Regardless of your dominant dosha, as Vata increases in our outside environment, Vata will increase inside your body as well, and its restless, moving quality can throw your physiology and psychology out of balance. You might find yourself experiencing anxiety and stress, constipation, dry skin, irregular appetite, lack of sleep - all indicators of unbalanced and excess Vata. However, if you take a a few moments to tend to your Vata during this transition, you'll find yourself less reactive, calmer, warmer... ready for the time when Kapha builds to dominate late-winter and early spring.
Try some of the following tools to offset this internal cold and dry restlessness and reduce vata in the body, mind and nervous system.
1. Establish a routine. It is said that a keyword in Vata management is "regularity". Vata needs stability, especially during its dominant months. Try to regulate your mealtimes. Rise and go to bed at the same times each day; this will also help with getting adequate sleep, which allows us to regenerate and helps the nervous system restore itself.
2. Favour Vata balancing foods. Warm, freshly cooked foods are best. Leftovers, raw foods, dry foods (popcorn), and processed/packaged foods disrupt Vata. Soups and teas are wonderful.
3. Nurture your skin. Vata is drying, and its effects can take a toll on our skin. Help skin remain supple with daily massage using moisturizing oils such as herbalized sesame oils and coconut oil. Pampering and massage can also help alleviate stress and anxiety.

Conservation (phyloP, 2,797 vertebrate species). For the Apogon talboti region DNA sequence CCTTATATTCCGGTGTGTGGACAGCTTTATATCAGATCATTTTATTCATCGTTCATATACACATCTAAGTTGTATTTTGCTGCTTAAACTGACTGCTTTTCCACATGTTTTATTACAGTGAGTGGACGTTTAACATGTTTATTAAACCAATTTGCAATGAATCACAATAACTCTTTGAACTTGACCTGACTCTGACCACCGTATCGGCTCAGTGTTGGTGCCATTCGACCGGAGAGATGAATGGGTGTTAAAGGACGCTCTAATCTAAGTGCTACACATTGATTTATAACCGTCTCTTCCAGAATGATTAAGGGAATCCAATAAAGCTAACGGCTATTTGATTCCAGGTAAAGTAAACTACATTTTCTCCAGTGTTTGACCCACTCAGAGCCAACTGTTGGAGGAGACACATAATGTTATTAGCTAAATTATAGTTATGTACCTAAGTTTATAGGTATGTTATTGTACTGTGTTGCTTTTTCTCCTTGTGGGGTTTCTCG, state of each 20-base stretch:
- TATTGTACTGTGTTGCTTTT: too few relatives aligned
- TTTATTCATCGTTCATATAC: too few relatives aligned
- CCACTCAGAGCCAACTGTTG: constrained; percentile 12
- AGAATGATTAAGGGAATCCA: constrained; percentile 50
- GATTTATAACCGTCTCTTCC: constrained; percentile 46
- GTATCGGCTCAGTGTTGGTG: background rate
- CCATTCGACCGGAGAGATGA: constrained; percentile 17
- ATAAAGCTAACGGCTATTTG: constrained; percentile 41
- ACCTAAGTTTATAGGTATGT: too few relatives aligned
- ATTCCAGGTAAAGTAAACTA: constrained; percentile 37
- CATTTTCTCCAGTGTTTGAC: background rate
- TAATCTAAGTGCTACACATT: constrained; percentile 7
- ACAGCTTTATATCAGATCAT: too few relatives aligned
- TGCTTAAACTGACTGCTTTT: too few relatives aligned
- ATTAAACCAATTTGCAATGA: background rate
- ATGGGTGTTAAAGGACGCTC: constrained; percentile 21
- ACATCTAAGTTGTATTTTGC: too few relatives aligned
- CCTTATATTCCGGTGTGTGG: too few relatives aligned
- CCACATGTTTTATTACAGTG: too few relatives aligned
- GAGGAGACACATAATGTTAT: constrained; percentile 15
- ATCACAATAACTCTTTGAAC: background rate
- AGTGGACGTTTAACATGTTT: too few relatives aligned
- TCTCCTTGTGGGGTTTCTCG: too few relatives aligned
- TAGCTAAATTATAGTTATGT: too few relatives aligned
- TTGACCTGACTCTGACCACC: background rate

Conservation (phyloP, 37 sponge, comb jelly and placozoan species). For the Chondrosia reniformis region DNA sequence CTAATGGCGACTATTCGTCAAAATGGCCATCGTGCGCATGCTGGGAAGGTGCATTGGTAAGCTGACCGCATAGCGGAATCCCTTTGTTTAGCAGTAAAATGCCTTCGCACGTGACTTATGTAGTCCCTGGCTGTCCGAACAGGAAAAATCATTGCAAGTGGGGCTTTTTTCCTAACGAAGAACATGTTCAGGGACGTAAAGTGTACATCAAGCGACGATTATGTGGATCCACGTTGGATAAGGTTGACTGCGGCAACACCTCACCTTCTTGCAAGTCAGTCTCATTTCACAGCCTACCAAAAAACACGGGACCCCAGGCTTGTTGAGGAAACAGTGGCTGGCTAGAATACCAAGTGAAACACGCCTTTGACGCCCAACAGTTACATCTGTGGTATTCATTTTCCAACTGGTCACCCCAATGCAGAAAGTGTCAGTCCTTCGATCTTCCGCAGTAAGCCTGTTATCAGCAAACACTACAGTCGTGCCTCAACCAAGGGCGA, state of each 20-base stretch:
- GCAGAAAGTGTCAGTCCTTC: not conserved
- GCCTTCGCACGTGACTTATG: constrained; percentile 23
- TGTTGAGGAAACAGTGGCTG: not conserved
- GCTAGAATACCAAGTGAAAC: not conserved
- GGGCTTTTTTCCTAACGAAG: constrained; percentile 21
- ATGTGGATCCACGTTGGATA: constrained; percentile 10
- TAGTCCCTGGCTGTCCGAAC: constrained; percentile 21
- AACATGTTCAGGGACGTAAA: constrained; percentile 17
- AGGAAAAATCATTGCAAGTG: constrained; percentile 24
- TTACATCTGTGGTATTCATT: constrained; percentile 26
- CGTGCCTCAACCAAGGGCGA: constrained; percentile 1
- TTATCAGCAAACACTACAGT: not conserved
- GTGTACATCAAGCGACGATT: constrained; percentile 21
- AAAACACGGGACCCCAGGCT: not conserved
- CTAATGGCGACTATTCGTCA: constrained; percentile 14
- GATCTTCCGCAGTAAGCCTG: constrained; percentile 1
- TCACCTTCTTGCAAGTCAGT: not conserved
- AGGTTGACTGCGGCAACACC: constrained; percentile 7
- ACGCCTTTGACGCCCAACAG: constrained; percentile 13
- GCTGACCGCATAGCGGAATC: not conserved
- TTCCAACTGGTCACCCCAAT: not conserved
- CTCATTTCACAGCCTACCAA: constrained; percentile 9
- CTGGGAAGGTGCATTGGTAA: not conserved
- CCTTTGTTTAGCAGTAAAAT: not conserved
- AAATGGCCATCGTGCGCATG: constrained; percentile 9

4. Practice Brahmari Pranayama. The slow, deep "bumblebee" breath activates the parasympathetic nervous system and reduces anxiety. A quick Google search will bring up any number of videos and instructions on how to perform this Pranayama, if you've never done it before.
5. Slow down your practice. I live for flow classes. Quick-moving flows during this time, however, can further aggravate Vata. You don't necessarily need to ditch the flowy flows, but remaining connected to an equal ratio breath will, again, activate your parasympathetic nervous system and likely naturally slow your flow - good things for Vata.
Practicing grounding poses such as Utkata Konasana (Goddess Pose),Upavesasana (Squat Pose), and Malasana (Garland Pose) are extremely balancing for Vata.
6. Meditate. Incorporating the So Hum mantra is especially helpful as it is energetically grounding. So Hum is the sound of the breath, translating to I am that. So Hum is practiced internally in the mind in connection with the breath - So on the inhale, Hum on the exhale.
To a healthy, joyous, and balanced Autumn.